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Re: Homophonic substitution [could you help.....]

Bernardo B. Terrado writes:
> It's about Homophonic  substitution and 
> map E to 17,19,23,47,64
> map A to 8,20,25,49
> map R to 1,29,65
> map T to 16,31,85
> but otherwise the ith letter maps to the 3ith letter
> will become
> 3608397220543324451666246931852117066045253909162147332445
> My question is what/how did they represent the other letters like L (etc.)
> coz I've tried to map them and yet I still can't understand
> I even wrote A to Z then map them to 1 to 99, I still can't figure it out.

That's the "otherwise" rule right after the four "maps".  If the
2-digit number is divisible by 3 (like the first "36"), divide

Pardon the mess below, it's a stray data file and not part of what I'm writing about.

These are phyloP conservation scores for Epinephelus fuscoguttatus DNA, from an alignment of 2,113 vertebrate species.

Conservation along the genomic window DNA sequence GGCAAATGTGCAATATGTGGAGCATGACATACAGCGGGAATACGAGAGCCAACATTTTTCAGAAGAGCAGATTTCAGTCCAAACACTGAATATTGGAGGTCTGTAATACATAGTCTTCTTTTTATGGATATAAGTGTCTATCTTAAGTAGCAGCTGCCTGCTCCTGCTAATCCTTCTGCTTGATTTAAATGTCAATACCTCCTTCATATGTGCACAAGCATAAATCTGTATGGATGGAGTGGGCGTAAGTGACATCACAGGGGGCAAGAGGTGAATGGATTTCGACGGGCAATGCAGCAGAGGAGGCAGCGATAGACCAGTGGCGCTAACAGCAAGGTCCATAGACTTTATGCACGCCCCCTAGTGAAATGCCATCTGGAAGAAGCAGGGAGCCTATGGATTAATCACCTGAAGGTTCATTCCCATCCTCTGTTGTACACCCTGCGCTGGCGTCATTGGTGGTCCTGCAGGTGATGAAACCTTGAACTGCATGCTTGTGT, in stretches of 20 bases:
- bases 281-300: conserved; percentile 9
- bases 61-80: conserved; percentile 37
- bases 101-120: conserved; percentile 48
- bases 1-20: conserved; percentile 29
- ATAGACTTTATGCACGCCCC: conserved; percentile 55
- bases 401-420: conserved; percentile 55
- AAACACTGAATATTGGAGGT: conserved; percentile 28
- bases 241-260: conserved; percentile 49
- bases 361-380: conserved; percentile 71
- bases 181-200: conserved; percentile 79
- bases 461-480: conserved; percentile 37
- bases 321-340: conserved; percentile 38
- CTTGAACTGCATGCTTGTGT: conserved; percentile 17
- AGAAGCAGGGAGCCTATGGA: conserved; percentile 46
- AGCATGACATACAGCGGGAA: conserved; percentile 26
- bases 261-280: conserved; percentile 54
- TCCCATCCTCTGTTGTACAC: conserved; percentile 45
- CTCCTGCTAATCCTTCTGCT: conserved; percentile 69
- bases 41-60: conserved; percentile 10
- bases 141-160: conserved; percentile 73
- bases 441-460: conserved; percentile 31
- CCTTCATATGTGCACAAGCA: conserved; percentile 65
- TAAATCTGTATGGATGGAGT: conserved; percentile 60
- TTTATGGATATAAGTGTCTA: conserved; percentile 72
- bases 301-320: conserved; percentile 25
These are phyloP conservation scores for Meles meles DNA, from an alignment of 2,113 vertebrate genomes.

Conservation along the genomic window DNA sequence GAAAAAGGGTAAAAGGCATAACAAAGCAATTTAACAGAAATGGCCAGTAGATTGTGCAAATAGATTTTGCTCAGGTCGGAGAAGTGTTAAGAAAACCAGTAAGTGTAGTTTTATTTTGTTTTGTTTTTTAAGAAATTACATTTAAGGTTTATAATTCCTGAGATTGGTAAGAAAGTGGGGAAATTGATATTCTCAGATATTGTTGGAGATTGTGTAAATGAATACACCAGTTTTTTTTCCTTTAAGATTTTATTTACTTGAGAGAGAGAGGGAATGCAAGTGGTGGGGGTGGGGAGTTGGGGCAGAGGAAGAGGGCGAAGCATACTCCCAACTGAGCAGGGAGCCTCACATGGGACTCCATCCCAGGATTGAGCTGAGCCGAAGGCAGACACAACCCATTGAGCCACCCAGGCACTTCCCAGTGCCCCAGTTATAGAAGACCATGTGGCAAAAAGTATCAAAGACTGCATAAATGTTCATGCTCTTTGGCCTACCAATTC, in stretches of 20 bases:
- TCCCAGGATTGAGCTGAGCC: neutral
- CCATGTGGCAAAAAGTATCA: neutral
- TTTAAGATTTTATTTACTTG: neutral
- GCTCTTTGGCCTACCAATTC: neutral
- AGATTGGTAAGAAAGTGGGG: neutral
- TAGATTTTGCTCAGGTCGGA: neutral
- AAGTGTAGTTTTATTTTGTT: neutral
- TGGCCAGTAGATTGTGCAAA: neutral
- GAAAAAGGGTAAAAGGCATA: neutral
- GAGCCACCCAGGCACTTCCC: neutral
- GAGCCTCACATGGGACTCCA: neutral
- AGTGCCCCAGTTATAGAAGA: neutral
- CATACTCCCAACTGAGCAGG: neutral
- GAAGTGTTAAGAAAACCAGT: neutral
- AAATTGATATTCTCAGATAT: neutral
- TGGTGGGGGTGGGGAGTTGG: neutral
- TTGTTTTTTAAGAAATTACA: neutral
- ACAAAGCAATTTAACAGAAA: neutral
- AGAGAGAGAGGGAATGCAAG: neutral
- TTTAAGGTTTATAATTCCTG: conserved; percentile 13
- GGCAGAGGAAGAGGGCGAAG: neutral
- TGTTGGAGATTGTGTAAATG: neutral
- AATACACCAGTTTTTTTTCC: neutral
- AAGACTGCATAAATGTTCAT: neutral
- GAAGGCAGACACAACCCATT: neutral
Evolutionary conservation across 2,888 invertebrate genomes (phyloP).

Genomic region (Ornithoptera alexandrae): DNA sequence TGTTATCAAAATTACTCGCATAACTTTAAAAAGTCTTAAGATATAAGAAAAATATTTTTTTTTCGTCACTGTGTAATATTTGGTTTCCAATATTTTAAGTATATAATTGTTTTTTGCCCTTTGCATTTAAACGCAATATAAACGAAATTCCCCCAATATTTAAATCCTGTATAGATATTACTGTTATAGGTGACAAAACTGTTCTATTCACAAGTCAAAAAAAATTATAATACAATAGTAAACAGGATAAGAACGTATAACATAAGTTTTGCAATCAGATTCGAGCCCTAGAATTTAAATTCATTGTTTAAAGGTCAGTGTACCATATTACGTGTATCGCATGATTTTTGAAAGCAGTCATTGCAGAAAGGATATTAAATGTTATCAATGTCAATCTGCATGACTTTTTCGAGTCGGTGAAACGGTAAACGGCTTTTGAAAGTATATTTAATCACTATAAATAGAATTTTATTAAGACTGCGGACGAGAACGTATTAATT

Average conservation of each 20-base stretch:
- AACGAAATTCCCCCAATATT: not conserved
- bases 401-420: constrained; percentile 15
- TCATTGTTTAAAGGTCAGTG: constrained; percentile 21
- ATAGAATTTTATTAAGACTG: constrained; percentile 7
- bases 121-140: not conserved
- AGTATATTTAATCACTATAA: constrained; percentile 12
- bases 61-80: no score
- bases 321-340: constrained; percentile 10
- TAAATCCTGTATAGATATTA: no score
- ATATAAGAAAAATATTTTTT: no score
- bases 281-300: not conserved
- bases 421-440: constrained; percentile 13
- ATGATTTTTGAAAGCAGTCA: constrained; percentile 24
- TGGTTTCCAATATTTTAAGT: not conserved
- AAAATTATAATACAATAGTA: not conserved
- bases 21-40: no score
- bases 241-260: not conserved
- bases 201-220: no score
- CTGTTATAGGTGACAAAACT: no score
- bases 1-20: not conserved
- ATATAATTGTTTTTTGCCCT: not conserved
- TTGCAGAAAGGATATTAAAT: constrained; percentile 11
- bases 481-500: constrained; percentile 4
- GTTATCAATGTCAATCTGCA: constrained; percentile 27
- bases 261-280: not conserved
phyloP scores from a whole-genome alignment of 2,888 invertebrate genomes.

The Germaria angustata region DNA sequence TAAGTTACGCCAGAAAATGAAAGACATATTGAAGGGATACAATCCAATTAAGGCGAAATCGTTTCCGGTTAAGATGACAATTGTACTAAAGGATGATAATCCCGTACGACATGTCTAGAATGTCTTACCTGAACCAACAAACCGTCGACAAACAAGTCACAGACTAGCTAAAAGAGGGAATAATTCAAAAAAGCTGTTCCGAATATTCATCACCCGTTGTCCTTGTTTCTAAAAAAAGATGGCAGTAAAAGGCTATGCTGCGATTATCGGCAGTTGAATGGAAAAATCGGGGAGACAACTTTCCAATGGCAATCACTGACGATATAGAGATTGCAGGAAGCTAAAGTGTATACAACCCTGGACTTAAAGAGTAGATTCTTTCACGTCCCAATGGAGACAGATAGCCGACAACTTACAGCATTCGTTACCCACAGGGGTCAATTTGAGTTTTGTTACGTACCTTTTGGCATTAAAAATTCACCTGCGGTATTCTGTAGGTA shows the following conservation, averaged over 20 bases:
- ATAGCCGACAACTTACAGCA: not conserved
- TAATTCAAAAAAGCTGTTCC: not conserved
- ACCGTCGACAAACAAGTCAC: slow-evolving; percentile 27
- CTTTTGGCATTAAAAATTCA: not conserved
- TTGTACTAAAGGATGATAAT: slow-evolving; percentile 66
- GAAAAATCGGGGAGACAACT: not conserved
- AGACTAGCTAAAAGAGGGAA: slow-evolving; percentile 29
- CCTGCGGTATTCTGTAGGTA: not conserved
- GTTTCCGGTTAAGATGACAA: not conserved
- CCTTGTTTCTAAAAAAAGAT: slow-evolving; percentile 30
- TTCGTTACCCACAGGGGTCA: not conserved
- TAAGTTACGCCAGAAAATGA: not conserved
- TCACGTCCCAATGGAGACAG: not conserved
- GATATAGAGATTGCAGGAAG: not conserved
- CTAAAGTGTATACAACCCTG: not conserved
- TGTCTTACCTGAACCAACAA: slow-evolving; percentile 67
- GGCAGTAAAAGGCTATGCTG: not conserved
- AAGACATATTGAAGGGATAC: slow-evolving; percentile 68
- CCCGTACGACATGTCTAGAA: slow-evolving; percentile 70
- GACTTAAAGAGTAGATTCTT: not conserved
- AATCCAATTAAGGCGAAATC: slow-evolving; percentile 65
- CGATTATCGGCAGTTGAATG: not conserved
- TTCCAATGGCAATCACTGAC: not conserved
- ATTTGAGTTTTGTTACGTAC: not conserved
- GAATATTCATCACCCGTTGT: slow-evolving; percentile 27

it by 3 and count that many letters through the alphabet starting
with A.  The 12th letter (0-origin) is M, so 36 corresponds to M
and L corresponds to 33.

That particular example doesn't use the ciphertext space very efficiently:
only 41% of the available 2-digit numbers are used.  If you must use a
homophonic, I'd suggest a 100-letter pangram, which gives a reasonable
distribution of letters, full coverage of the alphabet, and some chance
of remembering the thing without carry incriminating documents.

	Jim Gillogly
	Sterday, 29 Winterfilth S.R. 1998, 17:38, 13 Ik 15 Yax, Sixth Lord of Night